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VIII. GAPS IN THE LITERATURE

Since the HIE, an extensive literature has emerged using more recent data and improved

statistical techniques to estimate the price and income elasticity of demand for health insurance

and health care services. As a result, we know much more about consumers’ response to

changes in the price of health insurance and certain health care services than we did 30 years

ago, especially with respect to differences in the demand for coverage among employers,

employees,

and

individuals.

Yet,

gaps

exist

in

every

aspect

of

estimating

and

applying

elasticity—whether related to data or methodological limitations, knowledge about certain

products or subpopulations, or applications for policy simulation. This chapter summarizes the

major gaps identified in our review of the literature. Filling any or all of these gaps could offer

great value to policymakers both by improving the science of elasticity estimation and by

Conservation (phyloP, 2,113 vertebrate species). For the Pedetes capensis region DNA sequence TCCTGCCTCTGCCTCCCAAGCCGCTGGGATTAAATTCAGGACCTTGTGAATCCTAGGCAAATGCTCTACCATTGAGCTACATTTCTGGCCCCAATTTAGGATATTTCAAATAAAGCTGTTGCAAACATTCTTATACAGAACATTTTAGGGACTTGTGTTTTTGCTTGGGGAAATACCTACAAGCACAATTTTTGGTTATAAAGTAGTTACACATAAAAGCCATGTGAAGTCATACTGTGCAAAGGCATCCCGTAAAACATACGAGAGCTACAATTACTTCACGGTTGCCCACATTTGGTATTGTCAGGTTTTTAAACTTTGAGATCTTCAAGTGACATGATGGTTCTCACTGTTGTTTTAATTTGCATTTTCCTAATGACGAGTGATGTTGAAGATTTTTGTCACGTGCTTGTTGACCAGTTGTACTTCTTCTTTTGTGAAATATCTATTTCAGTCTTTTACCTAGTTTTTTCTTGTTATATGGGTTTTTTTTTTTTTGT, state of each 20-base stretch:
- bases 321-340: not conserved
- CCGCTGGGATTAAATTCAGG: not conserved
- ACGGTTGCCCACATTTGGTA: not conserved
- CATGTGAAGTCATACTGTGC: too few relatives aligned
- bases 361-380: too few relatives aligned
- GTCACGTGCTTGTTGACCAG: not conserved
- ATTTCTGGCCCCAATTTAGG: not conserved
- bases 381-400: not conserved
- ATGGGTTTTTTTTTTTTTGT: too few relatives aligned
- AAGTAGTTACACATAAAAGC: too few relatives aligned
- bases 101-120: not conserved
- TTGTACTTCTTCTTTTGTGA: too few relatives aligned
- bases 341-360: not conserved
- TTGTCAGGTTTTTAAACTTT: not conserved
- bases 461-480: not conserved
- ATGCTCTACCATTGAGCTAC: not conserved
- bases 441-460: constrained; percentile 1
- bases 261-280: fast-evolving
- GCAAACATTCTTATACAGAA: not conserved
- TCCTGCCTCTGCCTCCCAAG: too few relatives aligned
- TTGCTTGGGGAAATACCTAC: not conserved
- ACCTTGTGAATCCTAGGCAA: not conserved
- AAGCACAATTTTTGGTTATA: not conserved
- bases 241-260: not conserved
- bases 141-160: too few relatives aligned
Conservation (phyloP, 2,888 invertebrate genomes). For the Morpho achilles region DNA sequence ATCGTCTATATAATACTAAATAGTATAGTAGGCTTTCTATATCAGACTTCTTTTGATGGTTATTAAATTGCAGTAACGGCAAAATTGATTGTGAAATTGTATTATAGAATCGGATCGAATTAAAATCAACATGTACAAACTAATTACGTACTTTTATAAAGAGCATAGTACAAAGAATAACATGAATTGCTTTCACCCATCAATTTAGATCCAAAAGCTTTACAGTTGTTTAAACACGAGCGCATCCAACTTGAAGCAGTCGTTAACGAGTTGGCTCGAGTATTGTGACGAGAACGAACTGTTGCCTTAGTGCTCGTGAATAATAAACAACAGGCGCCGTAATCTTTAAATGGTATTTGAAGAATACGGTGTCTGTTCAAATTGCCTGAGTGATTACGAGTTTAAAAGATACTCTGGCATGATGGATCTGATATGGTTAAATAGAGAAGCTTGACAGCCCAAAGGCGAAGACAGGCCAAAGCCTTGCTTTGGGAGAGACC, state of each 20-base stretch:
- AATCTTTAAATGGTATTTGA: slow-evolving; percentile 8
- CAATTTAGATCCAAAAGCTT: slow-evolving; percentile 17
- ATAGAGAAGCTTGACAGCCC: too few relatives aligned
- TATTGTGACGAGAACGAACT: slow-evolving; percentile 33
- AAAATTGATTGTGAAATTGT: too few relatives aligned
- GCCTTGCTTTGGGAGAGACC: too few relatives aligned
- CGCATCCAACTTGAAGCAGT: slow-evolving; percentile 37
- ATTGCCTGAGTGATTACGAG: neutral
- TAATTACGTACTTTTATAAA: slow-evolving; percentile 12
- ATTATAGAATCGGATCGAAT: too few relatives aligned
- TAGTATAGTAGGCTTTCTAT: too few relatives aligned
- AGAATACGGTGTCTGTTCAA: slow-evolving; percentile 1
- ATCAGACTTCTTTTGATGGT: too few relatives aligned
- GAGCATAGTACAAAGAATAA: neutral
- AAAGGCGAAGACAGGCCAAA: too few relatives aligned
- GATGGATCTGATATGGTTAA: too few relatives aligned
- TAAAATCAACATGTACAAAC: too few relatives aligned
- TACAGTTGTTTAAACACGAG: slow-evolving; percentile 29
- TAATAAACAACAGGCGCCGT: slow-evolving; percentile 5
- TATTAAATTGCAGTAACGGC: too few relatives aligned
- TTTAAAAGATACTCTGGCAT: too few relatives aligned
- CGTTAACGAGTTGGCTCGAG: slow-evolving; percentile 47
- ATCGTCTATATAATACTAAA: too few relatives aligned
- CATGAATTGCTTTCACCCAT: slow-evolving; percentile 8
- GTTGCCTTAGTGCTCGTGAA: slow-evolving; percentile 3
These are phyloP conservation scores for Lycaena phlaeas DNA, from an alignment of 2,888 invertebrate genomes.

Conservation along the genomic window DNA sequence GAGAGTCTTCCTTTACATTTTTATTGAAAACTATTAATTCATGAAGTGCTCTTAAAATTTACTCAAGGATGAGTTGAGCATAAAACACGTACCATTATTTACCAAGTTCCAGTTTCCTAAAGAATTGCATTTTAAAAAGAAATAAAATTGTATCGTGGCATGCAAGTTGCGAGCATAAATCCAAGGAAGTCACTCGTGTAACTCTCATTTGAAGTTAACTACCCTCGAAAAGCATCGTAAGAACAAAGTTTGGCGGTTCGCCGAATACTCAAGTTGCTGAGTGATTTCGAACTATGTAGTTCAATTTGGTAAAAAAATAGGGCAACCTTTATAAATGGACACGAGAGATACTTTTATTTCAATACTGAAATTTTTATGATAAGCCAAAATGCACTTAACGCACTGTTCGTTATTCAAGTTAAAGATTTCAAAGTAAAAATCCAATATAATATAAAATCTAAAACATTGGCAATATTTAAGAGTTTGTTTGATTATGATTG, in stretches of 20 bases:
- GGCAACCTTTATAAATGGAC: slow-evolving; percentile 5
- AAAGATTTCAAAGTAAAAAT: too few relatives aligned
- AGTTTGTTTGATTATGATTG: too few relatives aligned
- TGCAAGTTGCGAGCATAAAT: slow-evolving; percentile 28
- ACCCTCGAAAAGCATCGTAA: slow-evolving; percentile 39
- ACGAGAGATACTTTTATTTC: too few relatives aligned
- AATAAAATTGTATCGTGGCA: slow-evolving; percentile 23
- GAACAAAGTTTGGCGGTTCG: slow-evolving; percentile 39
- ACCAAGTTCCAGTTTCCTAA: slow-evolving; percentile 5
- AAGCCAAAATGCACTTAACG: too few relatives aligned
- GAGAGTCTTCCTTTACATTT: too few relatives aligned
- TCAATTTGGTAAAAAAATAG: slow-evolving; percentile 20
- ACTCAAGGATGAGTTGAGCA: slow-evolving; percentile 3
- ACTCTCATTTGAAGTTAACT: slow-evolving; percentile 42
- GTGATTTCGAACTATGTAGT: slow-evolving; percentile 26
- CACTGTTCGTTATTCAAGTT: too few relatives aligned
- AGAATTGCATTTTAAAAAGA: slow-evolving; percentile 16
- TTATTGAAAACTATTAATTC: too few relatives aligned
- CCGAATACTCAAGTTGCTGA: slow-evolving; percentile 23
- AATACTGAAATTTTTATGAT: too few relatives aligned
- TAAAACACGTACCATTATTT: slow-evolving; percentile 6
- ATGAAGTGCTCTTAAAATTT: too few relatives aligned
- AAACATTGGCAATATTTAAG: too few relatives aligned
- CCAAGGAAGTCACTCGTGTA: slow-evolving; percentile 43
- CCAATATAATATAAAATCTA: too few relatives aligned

supporting better policy analysis and evaluation.

A. DATA AND METHODS

As discussed in the previous chapters, a number of methodological challenges have made

elasticity estimation difficult. Although researchers have developed sophisticated econometric

techniques to address some of these challenges, more could be done in three fundamental areas

to improve the precision of elasticity estimates.

1.

Expand Current Surveys to Accommodate Linking Data

Assembling data that contain full price and income information as well as an accurate and

complete set of other factors that affect demand is a fundamental condition for improving

estimates of the elasticity of demand for either health insurance or health care services.

Currently, no single data source obtains information for all of the parties to decisions about

health insurance or health care use: individuals and their families, employers, providers, and 65

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